He’s been called the Jedi master of data visualisation, dubbed a statistics guru and introduced as the man in whose hands data sings. When it comes to celebrity statisticians, Hans Rosling is firmly on the A-list.
In the years since his first TED talk (Stats that reshape your worldview), which thrust him into the spotlight in 2006 with millions of online views, Rosling’s now signature combination of animated data graphics and theatrical presentations has featured in dozens of video clips, a BBC4 documentary on The Joy of Stats, and numerous international conferences and UN meetings.
Instead of static bar charts and histograms, Rosling, professor of global health at Sweden’s Karolinska Institute, has used a combination of toy bricks, cardboard boxes, teacups and vibrant, animated data visualisations to breathe life into statistics on health, wealth and population. With comic timing and a flair for the unusual, Rosling’s style has undoubtedly helped make data cool.
When Time magazine included him in its 2012 list of the world’s 100 most influential people, it said his “stunning renderings of the numbers … have moved millions of people worldwide to see themselves and our planet in new ways”.
However, Rosling, 64, is less convinced about his impact on how people view the world. “It’s that I became so famous with so little impact on knowledge,” he says, when asked what’s surprised him most about the reaction he’s received.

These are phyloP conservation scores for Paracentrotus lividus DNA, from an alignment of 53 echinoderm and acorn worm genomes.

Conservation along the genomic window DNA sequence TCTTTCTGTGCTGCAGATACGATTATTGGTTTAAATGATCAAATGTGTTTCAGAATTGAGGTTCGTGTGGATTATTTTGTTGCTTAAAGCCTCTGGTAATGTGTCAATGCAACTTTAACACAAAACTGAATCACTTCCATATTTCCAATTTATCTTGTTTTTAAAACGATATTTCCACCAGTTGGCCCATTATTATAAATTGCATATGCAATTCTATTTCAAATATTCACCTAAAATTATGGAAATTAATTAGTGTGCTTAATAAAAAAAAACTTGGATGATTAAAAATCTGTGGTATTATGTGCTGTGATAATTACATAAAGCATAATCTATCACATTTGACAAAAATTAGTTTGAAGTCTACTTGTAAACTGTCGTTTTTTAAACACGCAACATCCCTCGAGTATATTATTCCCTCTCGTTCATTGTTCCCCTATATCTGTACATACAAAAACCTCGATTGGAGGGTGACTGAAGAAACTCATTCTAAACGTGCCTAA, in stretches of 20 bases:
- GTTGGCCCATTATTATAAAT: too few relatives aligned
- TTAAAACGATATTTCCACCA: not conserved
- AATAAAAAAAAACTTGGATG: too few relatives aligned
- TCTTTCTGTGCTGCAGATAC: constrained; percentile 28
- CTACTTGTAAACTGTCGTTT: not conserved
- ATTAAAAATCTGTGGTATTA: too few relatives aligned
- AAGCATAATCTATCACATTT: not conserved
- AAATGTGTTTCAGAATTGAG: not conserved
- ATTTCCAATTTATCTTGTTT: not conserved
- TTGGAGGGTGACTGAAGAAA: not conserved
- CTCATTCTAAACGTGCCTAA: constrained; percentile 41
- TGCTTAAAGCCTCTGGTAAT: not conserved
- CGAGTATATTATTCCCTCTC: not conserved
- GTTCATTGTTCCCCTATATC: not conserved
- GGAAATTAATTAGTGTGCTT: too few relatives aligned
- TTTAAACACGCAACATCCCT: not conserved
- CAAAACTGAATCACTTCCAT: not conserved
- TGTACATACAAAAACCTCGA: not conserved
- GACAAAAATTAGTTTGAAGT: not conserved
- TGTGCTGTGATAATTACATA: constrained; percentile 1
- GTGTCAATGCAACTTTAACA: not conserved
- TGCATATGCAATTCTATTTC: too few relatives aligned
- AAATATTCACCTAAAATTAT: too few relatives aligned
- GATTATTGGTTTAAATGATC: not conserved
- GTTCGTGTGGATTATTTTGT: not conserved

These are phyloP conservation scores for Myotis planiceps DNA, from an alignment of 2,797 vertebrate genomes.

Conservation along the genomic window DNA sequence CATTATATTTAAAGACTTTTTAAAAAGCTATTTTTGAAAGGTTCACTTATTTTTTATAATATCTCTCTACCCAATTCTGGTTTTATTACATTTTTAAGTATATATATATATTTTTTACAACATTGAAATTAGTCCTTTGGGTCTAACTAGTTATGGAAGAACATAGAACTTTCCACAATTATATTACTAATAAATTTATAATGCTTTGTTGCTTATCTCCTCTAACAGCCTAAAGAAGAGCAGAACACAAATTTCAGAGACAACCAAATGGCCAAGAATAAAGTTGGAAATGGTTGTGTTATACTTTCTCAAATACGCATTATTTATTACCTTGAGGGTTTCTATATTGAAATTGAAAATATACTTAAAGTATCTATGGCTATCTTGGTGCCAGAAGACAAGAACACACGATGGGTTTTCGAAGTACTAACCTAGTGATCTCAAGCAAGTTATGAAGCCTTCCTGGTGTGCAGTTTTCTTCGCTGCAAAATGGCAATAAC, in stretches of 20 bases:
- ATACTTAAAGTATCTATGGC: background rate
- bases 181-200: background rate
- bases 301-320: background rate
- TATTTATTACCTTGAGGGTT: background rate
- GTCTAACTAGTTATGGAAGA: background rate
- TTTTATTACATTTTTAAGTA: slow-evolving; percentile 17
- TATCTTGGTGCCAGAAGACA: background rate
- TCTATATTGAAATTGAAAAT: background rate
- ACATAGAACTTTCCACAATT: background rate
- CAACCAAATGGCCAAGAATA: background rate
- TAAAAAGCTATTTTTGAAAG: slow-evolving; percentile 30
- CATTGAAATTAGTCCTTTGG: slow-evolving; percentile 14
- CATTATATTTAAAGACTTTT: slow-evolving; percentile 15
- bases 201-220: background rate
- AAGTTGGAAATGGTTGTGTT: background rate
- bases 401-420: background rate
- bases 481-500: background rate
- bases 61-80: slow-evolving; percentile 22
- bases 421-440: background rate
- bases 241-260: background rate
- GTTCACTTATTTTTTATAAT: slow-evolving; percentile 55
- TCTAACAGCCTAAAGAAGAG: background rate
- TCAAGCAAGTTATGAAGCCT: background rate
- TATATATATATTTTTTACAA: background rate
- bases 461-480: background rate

“Fame is easy to acquire, impact is much more difficult. When we asked the Swedish population how many children are born per woman in Bangladesh, they still think it’s 4-5. I have no impact on knowledge. I have only had impact on fame, and doing funny things, and so on.” He’s similarly nonplussed about being a data guru. “I don’t like it. My interest is not data, it’s the world. And part of world development you can see in numbers. Others, like human rights, empowerment of women, it’s very difficult to measure in numbers.”
Politics and an oversimplified understanding of demographic dynamics have long kept population issues out of serious discussions in the framework of climate negotiations. Within adaptation actions, however, this is beginning to change, and this volume is intended to provide a framework for taking that change forward, towards better, more evidence-based adaptation.